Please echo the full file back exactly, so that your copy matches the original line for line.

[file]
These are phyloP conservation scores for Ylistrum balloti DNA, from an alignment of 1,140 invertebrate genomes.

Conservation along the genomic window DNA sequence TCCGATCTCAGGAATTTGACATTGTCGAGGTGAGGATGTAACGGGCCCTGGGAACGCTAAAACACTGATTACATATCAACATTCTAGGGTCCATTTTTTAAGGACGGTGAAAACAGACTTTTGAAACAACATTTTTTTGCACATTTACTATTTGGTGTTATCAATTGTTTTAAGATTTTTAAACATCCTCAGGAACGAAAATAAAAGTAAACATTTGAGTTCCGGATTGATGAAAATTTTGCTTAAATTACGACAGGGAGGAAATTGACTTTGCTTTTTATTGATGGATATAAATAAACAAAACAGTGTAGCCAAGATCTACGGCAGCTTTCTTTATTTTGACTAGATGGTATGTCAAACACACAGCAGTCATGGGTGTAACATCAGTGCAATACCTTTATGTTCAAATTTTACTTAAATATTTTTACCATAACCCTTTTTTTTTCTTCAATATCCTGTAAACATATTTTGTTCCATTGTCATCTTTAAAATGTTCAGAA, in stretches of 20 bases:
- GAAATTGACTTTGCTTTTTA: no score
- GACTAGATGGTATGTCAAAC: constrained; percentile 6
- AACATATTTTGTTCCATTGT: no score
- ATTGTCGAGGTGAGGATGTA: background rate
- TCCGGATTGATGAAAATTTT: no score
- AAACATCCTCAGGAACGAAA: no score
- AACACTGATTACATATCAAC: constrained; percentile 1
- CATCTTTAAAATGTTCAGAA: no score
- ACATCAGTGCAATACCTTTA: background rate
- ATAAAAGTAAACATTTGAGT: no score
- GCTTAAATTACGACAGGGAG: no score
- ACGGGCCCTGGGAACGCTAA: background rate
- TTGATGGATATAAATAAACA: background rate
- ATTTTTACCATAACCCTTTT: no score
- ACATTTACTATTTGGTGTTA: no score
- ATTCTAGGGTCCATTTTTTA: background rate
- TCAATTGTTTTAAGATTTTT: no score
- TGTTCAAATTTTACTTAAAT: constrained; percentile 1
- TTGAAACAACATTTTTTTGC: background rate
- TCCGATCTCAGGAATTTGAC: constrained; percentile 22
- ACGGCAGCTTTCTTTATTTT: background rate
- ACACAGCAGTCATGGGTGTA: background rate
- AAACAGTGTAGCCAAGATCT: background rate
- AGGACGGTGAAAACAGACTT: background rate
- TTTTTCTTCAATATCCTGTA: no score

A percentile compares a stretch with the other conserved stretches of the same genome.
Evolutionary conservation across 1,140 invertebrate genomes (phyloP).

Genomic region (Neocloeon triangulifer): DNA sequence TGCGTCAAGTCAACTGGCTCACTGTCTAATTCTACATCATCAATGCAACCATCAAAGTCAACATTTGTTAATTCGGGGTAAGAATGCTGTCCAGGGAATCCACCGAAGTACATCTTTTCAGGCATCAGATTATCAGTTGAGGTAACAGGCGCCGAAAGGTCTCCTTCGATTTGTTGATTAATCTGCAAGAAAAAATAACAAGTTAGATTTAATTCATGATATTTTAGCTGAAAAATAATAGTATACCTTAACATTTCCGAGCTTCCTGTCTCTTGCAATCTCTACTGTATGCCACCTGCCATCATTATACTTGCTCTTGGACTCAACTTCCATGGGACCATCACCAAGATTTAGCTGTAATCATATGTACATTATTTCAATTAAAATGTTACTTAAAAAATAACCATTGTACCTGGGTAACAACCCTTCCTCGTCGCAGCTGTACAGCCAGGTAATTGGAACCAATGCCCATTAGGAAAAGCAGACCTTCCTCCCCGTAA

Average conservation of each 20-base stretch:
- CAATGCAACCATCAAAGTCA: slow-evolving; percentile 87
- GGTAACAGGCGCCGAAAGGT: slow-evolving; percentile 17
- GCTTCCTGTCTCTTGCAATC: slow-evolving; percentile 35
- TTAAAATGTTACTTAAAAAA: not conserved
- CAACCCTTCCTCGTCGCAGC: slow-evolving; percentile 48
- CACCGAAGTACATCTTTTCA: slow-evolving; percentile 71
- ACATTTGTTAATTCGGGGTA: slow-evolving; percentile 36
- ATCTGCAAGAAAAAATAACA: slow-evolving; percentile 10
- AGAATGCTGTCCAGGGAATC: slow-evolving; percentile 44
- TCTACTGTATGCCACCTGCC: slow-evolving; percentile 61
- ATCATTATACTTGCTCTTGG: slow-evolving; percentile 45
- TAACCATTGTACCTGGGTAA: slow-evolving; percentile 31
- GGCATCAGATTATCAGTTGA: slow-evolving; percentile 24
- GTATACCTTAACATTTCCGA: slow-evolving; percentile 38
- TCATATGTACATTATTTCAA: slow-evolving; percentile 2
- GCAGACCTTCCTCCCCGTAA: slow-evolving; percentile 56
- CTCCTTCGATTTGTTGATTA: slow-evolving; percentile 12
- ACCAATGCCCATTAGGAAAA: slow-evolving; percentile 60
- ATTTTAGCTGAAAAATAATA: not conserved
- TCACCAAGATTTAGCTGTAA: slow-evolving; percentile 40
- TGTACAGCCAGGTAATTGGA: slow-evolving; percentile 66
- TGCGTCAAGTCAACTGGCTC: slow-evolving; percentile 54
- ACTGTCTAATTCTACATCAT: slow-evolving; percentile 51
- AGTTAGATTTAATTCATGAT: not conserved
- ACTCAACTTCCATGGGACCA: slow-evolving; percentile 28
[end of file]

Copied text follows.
These are phyloP conservation scores for Ylistrum balloti DNA, from an alignment of 1,140 invertebrate genomes.

Conservation along the genomic window DNA sequence TCCGATCTCAGGAATTTGACATTGTCGAGGTGAGGATGTAACGGGCCCTGGGAACGCTAAAACACTGATTACATATCAACATTCTAGGGTCCATTTTTTAAGGACGGTGAAAACAGACTTTTGAAACAACATTTTTTTGCACATTTACTATTTGGTGTTATCAATTGTTTTAAGATTTTTAAACATCCTCAGGAACGAAAATAAAAGTAAACATTTGAGTTCCGGATTGATGAAAATTTTGCTTAAATTACGACAGGGAGGAAATTGACTTTGCTTTTTATTGATGGATATAAATAAACAAAACAGTGTAGCCAAGATCTACGGCAGCTTTCTTTATTTTGACTAGATGGTATGTCAAACACACAGCAGTCATGGGTGTAACATCAGTGCAATACCTTTATGTTCAAATTTTACTTAAATATTTTTACCATAACCCTTTTTTTTTCTTCAATATCCTGTAAACATATTTTGTTCCATTGTCATCTTTAAAATGTTCAGAA, in stretches of 20 bases:
- GAAATTGACTTTGCTTTTTA: no score
- GACTAGATGGTATGTCAAAC: constrained; percentile 6
- AACATATTTTGTTCCATTGT: no score
- ATTGTCGAGGTGAGGATGTA: background rate
- TCCGGATTGATGAAAATTTT: no score
- AAACATCCTCAGGAACGAAA: no score
- AACACTGATTACATATCAAC: constrained; percentile 1
- CATCTTTAAAATGTTCAGAA: no score
- ACATCAGTGCAATACCTTTA: background rate
- ATAAAAGTAAACATTTGAGT: no score
- GCTTAAATTACGACAGGGAG: no score
- ACGGGCCCTGGGAACGCTAA: background rate
- TTGATGGATATAAATAAACA: background rate
- ATTTTTACCATAACCCTTTT: no score
- ACATTTACTATTTGGTGTTA: no score
- ATTCTAGGGTCCATTTTTTA: background rate
- TCAATTGTTTTAAGATTTTT: no score
- TGTTCAAATTTTACTTAAAT: constrained; percentile 1
- TTGAAACAACATTTTTTTGC: background rate
- TCCGATCTCAGGAATTTGAC: constrained; percentile 22
- ACGGCAGCTTTCTTTATTTT: background rate
- ACACAGCAGTCATGGGTGTA: background rate
- AAACAGTGTAGCCAAGATCT: background rate
- AGGACGGTGAAAACAGACTT: background rate
- TTTTTCTTCAATATCCTGTA: no score

A percentile compares a stretch with the other conserved stretches of the same genome.
Evolutionary conservation across 1,140 invertebrate genomes (phyloP).

Genomic region (Neocloeon triangulifer): DNA sequence TGCGTCAAGTCAACTGGCTCACTGTCTAATTCTACATCATCAATGCAACCATCAAAGTCAACATTTGTTAATTCGGGGTAAGAATGCTGTCCAGGGAATCCACCGAAGTACATCTTTTCAGGCATCAGATTATCAGTTGAGGTAACAGGCGCCGAAAGGTCTCCTTCGATTTGTTGATTAATCTGCAAGAAAAAATAACAAGTTAGATTTAATTCATGATATTTTAGCTGAAAAATAATAGTATACCTTAACATTTCCGAGCTTCCTGTCTCTTGCAATCTCTACTGTATGCCACCTGCCATCATTATACTTGCTCTTGGACTCAACTTCCATGGGACCATCACCAAGATTTAGCTGTAATCATATGTACATTATTTCAATTAAAATGTTACTTAAAAAATAACCATTGTACCTGGGTAACAACCCTTCCTCGTCGCAGCTGTACAGCCAGGTAATTGGAACCAATGCCCATTAGGAAAAGCAGACCTTCCTCCCCGTAA

Average conservation of each 20-base stretch:
- CAATGCAACCATCAAAGTCA: slow-evolving; percentile 87
- GGTAACAGGCGCCGAAAGGT: slow-evolving; percentile 17
- GCTTCCTGTCTCTTGCAATC: slow-evolving; percentile 35
- TTAAAATGTTACTTAAAAAA: not conserved
- CAACCCTTCCTCGTCGCAGC: slow-evolving; percentile 48
- CACCGAAGTACATCTTTTCA: slow-evolving; percentile 71
- ACATTTGTTAATTCGGGGTA: slow-evolving; percentile 36
- ATCTGCAAGAAAAAATAACA: slow-evolving; percentile 10
- AGAATGCTGTCCAGGGAATC: slow-evolving; percentile 44
- TCTACTGTATGCCACCTGCC: slow-evolving; percentile 61
- ATCATTATACTTGCTCTTGG: slow-evolving; percentile 45
- TAACCATTGTACCTGGGTAA: slow-evolving; percentile 31
- GGCATCAGATTATCAGTTGA: slow-evolving; percentile 24
- GTATACCTTAACATTTCCGA: slow-evolving; percentile 38
- TCATATGTACATTATTTCAA: slow-evolving; percentile 2
- GCAGACCTTCCTCCCCGTAA: slow-evolving; percentile 56
- CTCCTTCGATTTGTTGATTA: slow-evolving; percentile 12
- ACCAATGCCCATTAGGAAAA: slow-evolving; percentile 60
- ATTTTAGCTGAAAAATAATA: not conserved
- TCACCAAGATTTAGCTGTAA: slow-evolving; percentile 40
- TGTACAGCCAGGTAATTGGA: slow-evolving; percentile 66
- TGCGTCAAGTCAACTGGCTC: slow-evolving; percentile 54
- ACTGTCTAATTCTACATCAT: slow-evolving; percentile 51
- AGTTAGATTTAATTCATGAT: not conserved
- ACTCAACTTCCATGGGACCA: slow-evolving; percentile 28